The Doppler Illusion: The Influence of Dynamic Intensity Change on Perceived Pitch

John G. Neuhoff, Michael K. McBeath

Research output: Contribution to journalArticle

53 Scopus citations

Abstract

Four studies illustrate a new auditory illusion associated with the Doppler effect and demonstrate a new influence of dynamic intensity change on perceived pitch. Experiment 1 confirmed the existence of a popular belief that the pitch of a moving sound source rises as the source approaches. Because there is no corresponding rise in frequency, the authors refer to the perceived pitch rise as the Doppler illusion. Experiment 2 confirmed that the effect occurs perceptually, so the belief in a "naive principle" of physics has a perceptual basis. Experiment 3 confirmed the effect does not occur under matched static conditions. Experiment 4 showed that the influence of dynamic intensity change on perceived pitch occurs outside the realm of Doppler stimuli. The findings support a dynamic dimensional interaction of pitch and loudness, with marked differences in the perception of pitch and loudness under static and dynamic conditions.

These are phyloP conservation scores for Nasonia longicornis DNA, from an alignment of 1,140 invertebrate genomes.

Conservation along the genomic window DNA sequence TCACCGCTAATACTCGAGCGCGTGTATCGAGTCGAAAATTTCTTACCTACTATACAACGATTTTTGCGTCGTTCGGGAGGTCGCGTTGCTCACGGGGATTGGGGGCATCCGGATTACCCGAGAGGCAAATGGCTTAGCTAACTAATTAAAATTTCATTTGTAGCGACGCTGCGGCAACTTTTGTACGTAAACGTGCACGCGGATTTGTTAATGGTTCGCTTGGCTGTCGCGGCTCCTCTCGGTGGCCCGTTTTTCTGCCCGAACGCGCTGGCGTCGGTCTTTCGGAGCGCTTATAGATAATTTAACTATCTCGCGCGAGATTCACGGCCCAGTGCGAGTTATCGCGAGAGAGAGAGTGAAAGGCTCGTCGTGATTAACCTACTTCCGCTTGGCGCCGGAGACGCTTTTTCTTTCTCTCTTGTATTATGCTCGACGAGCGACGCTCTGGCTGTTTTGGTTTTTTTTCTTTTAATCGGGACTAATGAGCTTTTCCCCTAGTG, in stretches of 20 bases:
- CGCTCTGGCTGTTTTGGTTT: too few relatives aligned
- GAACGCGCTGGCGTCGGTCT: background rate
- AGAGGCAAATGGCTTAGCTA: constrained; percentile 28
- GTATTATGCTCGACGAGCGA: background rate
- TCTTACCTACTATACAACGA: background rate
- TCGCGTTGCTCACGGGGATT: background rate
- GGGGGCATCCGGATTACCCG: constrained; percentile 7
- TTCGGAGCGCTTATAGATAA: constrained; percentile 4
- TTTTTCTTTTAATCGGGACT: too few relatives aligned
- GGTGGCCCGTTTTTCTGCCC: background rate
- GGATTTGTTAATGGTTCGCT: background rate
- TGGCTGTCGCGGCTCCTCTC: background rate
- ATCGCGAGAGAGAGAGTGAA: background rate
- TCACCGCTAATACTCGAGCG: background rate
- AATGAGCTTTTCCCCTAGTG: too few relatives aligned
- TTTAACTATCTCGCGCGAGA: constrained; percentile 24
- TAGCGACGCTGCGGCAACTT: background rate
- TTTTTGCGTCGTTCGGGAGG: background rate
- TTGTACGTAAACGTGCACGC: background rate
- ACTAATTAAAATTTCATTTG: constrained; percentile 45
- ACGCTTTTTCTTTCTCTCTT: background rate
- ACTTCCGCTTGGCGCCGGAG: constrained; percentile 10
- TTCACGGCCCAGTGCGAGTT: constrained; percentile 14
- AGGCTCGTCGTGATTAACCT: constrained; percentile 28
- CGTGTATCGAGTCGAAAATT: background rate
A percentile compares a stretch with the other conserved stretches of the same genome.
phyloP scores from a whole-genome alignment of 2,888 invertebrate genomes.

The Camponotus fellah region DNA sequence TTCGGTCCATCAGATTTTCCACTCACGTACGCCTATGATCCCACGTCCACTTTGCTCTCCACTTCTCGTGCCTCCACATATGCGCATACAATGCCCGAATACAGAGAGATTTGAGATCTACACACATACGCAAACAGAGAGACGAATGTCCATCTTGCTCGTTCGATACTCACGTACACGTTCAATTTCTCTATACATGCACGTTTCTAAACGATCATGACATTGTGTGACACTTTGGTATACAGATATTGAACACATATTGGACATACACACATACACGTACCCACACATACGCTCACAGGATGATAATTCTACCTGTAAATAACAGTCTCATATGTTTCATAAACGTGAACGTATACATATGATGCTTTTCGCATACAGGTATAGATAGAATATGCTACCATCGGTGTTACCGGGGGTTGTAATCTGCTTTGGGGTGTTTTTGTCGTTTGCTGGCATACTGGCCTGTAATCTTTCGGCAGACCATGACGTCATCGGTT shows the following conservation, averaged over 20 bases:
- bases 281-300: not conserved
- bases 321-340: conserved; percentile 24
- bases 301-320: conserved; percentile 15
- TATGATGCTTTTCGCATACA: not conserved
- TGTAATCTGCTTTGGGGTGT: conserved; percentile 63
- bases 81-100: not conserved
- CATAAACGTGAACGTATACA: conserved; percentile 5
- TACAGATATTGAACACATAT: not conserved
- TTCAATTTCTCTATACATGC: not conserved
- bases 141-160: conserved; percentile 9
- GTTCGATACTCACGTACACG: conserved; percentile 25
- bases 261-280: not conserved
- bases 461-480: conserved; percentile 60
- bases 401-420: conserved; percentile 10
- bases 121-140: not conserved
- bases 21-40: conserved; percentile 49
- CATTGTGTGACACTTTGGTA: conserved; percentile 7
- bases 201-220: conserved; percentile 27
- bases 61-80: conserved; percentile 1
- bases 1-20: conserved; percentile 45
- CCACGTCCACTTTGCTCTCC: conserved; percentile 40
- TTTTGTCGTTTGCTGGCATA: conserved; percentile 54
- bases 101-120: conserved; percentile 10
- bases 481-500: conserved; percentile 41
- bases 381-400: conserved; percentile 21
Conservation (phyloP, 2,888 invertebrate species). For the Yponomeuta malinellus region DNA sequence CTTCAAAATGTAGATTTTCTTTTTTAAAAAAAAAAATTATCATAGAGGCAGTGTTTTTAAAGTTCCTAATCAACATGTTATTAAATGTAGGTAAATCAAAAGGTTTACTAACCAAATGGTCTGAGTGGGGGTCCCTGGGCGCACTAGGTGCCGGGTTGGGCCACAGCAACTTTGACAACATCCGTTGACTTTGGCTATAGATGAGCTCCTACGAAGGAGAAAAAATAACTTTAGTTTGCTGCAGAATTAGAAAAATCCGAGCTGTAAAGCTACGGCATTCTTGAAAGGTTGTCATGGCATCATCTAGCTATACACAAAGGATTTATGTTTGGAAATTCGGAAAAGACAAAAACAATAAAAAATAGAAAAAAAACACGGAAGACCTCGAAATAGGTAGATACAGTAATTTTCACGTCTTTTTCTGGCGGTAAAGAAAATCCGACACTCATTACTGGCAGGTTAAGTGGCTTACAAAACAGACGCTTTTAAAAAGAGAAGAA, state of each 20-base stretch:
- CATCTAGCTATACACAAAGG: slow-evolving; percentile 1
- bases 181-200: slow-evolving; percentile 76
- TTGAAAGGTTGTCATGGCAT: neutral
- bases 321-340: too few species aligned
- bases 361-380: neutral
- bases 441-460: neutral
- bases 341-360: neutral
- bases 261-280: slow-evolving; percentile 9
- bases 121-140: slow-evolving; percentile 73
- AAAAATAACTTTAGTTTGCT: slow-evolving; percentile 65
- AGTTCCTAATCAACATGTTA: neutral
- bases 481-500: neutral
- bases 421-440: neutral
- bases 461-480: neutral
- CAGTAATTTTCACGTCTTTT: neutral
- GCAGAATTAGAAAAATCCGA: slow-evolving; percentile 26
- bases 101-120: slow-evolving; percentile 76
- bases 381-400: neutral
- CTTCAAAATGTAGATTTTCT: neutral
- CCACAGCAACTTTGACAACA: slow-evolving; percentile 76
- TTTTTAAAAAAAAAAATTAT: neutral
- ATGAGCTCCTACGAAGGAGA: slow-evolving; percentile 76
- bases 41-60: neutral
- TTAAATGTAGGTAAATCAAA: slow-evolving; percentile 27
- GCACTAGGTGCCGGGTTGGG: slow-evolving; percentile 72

Original languageEnglish (US)
Pages (from-to)970-985
Number of pages16
JournalJournal of Experimental Psychology: Human Perception and Performance
Volume22
Issue number4
DOIs
StatePublished - Aug 1996
Externally publishedYes

ASJC Scopus subject areas

  • Experimental and Cognitive Psychology
  • Arts and Humanities (miscellaneous)
  • Behavioral Neuroscience

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